Forest News #7

Our November issue looks into the connections between forests, plantations and adaptations to climatic variations. We also look into the growing use of wood as a building material and the extraction of non-food resources from forests. Our selected video shows how small-scale farmers are often a crucial part of restoration and conservation efforts.

Going from planting coca to growing cocoa. This short video from the PUR Projet shows how a cooperative of small farmers in Peru adopted best-in-class agroforestry principles to make a more permanent transition from coca to cocoa, achieving higher yields and income while safeguarding local resources and biodiversity.

This month:

Forests & climate change

  • Climate change is one of the most urgent challenges of our time. In Latin America, as temperature and rainfall patterns change, the areas currently suitable for coffee production and the number of bees, which boost coffee production, will shrink. A recent study by CIFOR shows, however, that maintaining and restoring healthy forests near the coffee plantations can help to reduce the negative impacts of climate change by providing a permanent habitat for bees.
  • Apropos of climate, a theory linking forest cover and cyclonic storms is gaining acceptance. A group of physicists and ecologists suggests that because forests and cyclones share a fundamental relationship to atmospheric moisture and dynamics, less forest cover could mean more frequent and more powerful storms.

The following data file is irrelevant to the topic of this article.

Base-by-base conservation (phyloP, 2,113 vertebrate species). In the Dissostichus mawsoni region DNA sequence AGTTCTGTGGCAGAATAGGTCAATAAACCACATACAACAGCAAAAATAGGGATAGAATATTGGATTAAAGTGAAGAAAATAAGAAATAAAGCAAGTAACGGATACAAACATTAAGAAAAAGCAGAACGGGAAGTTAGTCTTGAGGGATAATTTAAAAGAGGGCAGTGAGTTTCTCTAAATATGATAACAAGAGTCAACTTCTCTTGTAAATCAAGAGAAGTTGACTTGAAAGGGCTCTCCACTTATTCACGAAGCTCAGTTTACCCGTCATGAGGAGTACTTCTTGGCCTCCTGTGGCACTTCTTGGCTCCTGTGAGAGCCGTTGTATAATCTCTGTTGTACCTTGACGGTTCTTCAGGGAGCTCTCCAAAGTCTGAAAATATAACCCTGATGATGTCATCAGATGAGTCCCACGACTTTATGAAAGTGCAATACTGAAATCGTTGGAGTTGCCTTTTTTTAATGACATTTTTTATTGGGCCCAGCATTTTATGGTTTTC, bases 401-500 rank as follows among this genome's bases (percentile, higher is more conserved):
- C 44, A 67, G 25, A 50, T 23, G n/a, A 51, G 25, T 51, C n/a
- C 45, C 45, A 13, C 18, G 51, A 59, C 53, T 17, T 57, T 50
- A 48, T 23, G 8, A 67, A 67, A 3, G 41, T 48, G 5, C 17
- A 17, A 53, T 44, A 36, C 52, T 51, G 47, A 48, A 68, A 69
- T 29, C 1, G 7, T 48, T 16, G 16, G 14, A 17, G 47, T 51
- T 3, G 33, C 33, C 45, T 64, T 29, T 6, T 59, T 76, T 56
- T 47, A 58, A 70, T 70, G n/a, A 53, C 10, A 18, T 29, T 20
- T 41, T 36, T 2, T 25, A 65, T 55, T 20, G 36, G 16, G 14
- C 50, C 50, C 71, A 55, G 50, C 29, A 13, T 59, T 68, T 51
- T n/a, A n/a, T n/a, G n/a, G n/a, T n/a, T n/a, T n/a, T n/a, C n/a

Timber & plantations

  • Building with wood is becoming more popular in Europe. In contrast to concrete and other man-made materials, locally harvested wood from sustainably managed has a small carbon footprint. In fact, many considered wood as the only significant renewable construction material. In Germany, about a quarter of residential homes and apartment buildings are now being built out of wood. In Norway, the world’s tallest wooden building, the Mjøsa Tower, is being built. The 18-storey building will stand over 80 meters tall and house offices, a hotel and apartments.
  • The Food and Agriculture Organization (FAO) recently launched the first voluntary guidelines for forest concessions in the tropics. The publication provides practical recommendations to plan, implement and monitor forest concessions to make them more sustainable, transparent and inclusive.


  • A reforestation project in Peruvian Amazon, Camino Verde, is working together with local farmers to restore degraded areas. The project promotes non-timber products such as essential oils and their efforts are now focused on canelón, a wild cinnamon tree. They are currently developing a protocol on collecting seeds, growing and planting seedlings, and sustainably harvesting the tree’s leaves and branches. To learn more about the project and its team, check this video.

Events to note

  • November 28, 18:30, Zurich – Switzerland: A Lecture by Tony Rinaudo – Right Livelihood Award 2018 (free registration link)
    Tony Rinaudo, honoured with the Right Livelihood Award 2018, will give a public talk at the University of Zürich. The entrance is free. An excellent opportunity to listen about this extraordinary work, which we have also covered in our “Voices” interviews:

Suggested reading

  • The 2018 edition of The State of the World’s Forests (FAO) examines the inter-linkages between forests and the Sustainable Development Goals (SDGs). The report uses scientific sources and case studies to show the social, economic and environmental impact of forests and trees across the SDGs.